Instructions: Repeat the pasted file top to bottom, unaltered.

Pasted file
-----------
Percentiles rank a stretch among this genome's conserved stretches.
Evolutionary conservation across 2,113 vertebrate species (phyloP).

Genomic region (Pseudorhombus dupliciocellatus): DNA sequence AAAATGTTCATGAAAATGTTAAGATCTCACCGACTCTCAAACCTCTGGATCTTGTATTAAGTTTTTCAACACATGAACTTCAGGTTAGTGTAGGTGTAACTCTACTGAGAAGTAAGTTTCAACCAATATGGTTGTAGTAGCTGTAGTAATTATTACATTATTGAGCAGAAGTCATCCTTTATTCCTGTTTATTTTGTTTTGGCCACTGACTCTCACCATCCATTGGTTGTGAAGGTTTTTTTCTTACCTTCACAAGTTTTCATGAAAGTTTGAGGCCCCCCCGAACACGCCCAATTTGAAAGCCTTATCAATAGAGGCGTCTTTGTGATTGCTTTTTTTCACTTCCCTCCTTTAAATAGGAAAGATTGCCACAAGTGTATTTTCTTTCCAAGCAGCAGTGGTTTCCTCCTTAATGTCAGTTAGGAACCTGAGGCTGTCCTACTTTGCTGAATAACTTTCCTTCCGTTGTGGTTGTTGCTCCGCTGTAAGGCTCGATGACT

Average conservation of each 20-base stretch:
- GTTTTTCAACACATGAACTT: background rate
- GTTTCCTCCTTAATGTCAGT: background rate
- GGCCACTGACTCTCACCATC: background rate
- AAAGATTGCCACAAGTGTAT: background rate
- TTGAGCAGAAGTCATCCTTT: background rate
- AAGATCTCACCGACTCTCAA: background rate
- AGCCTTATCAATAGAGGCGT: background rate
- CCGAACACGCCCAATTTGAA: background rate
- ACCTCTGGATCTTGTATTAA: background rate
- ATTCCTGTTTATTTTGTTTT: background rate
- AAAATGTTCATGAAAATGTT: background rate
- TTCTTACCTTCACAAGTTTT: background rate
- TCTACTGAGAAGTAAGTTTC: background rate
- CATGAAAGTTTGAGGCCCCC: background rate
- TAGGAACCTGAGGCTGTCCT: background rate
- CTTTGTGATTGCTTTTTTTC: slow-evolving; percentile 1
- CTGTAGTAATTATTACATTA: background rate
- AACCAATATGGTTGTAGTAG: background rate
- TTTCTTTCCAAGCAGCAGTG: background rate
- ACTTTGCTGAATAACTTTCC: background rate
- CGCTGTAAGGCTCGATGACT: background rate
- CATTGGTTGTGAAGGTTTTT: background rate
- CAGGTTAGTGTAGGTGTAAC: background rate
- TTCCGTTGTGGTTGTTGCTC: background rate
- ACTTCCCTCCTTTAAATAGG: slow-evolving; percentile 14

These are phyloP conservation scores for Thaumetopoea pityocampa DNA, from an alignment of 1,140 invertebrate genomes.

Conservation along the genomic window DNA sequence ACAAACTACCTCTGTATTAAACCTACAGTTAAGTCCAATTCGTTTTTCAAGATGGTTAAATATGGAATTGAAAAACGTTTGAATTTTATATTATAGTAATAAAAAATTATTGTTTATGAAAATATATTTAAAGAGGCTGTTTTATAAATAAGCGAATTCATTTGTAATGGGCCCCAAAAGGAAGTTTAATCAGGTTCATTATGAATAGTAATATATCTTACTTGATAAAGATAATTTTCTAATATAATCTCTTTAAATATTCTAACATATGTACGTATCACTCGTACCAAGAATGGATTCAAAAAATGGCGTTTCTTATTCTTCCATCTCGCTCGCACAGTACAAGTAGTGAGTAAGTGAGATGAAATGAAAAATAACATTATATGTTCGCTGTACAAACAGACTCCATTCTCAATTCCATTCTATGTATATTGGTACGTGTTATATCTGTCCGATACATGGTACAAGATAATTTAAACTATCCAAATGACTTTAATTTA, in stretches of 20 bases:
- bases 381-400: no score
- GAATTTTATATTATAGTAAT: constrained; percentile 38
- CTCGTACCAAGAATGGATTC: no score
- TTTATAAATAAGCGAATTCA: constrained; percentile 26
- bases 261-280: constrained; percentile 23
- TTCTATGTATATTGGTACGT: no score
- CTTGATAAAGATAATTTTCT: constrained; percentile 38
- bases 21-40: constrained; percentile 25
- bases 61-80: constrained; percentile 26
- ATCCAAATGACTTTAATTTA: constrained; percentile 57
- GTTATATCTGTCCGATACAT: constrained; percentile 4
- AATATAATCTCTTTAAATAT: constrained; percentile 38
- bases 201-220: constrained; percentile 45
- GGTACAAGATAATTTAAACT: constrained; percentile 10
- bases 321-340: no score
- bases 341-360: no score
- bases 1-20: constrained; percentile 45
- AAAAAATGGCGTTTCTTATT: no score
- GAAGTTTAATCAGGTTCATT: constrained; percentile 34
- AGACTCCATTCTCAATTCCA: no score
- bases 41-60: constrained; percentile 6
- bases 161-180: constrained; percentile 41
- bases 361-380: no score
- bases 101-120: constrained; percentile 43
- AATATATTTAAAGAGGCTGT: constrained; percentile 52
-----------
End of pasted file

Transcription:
Percentiles rank a stretch among this genome's conserved stretches.
Evolutionary conservation across 2,113 vertebrate species (phyloP).

Genomic region (Pseudorhombus dupliciocellatus): DNA sequence AAAATGTTCATGAAAATGTTAAGATCTCACCGACTCTCAAACCTCTGGATCTTGTATTAAGTTTTTCAACACATGAACTTCAGGTTAGTGTAGGTGTAACTCTACTGAGAAGTAAGTTTCAACCAATATGGTTGTAGTAGCTGTAGTAATTATTACATTATTGAGCAGAAGTCATCCTTTATTCCTGTTTATTTTGTTTTGGCCACTGACTCTCACCATCCATTGGTTGTGAAGGTTTTTTTCTTACCTTCACAAGTTTTCATGAAAGTTTGAGGCCCCCCCGAACACGCCCAATTTGAAAGCCTTATCAATAGAGGCGTCTTTGTGATTGCTTTTTTTCACTTCCCTCCTTTAAATAGGAAAGATTGCCACAAGTGTATTTTCTTTCCAAGCAGCAGTGGTTTCCTCCTTAATGTCAGTTAGGAACCTGAGGCTGTCCTACTTTGCTGAATAACTTTCCTTCCGTTGTGGTTGTTGCTCCGCTGTAAGGCTCGATGACT

Average conservation of each 20-base stretch:
- GTTTTTCAACACATGAACTT: background rate
- GTTTCCTCCTTAATGTCAGT: background rate
- GGCCACTGACTCTCACCATC: background rate
- AAAGATTGCCACAAGTGTAT: background rate
- TTGAGCAGAAGTCATCCTTT: background rate
- AAGATCTCACCGACTCTCAA: background rate
- AGCCTTATCAATAGAGGCGT: background rate
- CCGAACACGCCCAATTTGAA: background rate
- ACCTCTGGATCTTGTATTAA: background rate
- ATTCCTGTTTATTTTGTTTT: background rate
- AAAATGTTCATGAAAATGTT: background rate
- TTCTTACCTTCACAAGTTTT: background rate
- TCTACTGAGAAGTAAGTTTC: background rate
- CATGAAAGTTTGAGGCCCCC: background rate
- TAGGAACCTGAGGCTGTCCT: background rate
- CTTTGTGATTGCTTTTTTTC: slow-evolving; percentile 1
- CTGTAGTAATTATTACATTA: background rate
- AACCAATATGGTTGTAGTAG: background rate
- TTTCTTTCCAAGCAGCAGTG: background rate
- ACTTTGCTGAATAACTTTCC: background rate
- CGCTGTAAGGCTCGATGACT: background rate
- CATTGGTTGTGAAGGTTTTT: background rate
- CAGGTTAGTGTAGGTGTAAC: background rate
- TTCCGTTGTGGTTGTTGCTC: background rate
- ACTTCCCTCCTTTAAATAGG: slow-evolving; percentile 14

These are phyloP conservation scores for Thaumetopoea pityocampa DNA, from an alignment of 1,140 invertebrate genomes.

Conservation along the genomic window DNA sequence ACAAACTACCTCTGTATTAAACCTACAGTTAAGTCCAATTCGTTTTTCAAGATGGTTAAATATGGAATTGAAAAACGTTTGAATTTTATATTATAGTAATAAAAAATTATTGTTTATGAAAATATATTTAAAGAGGCTGTTTTATAAATAAGCGAATTCATTTGTAATGGGCCCCAAAAGGAAGTTTAATCAGGTTCATTATGAATAGTAATATATCTTACTTGATAAAGATAATTTTCTAATATAATCTCTTTAAATATTCTAACATATGTACGTATCACTCGTACCAAGAATGGATTCAAAAAATGGCGTTTCTTATTCTTCCATCTCGCTCGCACAGTACAAGTAGTGAGTAAGTGAGATGAAATGAAAAATAACATTATATGTTCGCTGTACAAACAGACTCCATTCTCAATTCCATTCTATGTATATTGGTACGTGTTATATCTGTCCGATACATGGTACAAGATAATTTAAACTATCCAAATGACTTTAATTTA, in stretches of 20 bases:
- bases 381-400: no score
- GAATTTTATATTATAGTAAT: constrained; percentile 38
- CTCGTACCAAGAATGGATTC: no score
- TTTATAAATAAGCGAATTCA: constrained; percentile 26
- bases 261-280: constrained; percentile 23
- TTCTATGTATATTGGTACGT: no score
- CTTGATAAAGATAATTTTCT: constrained; percentile 38
- bases 21-40: constrained; percentile 25
- bases 61-80: constrained; percentile 26
- ATCCAAATGACTTTAATTTA: constrained; percentile 57
- GTTATATCTGTCCGATACAT: constrained; percentile 4
- AATATAATCTCTTTAAATAT: constrained; percentile 38
- bases 201-220: constrained; percentile 45
- GGTACAAGATAATTTAAACT: constrained; percentile 10
- bases 321-340: no score
- bases 341-360: no score
- bases 1-20: constrained; percentile 45
- AAAAAATGGCGTTTCTTATT: no score
- GAAGTTTAATCAGGTTCATT: constrained; percentile 34
- AGACTCCATTCTCAATTCCA: no score
- bases 41-60: constrained; percentile 6
- bases 161-180: constrained; percentile 41
- bases 361-380: no score
- bases 101-120: constrained; percentile 43
- AATATATTTAAAGAGGCTGT: constrained; percentile 52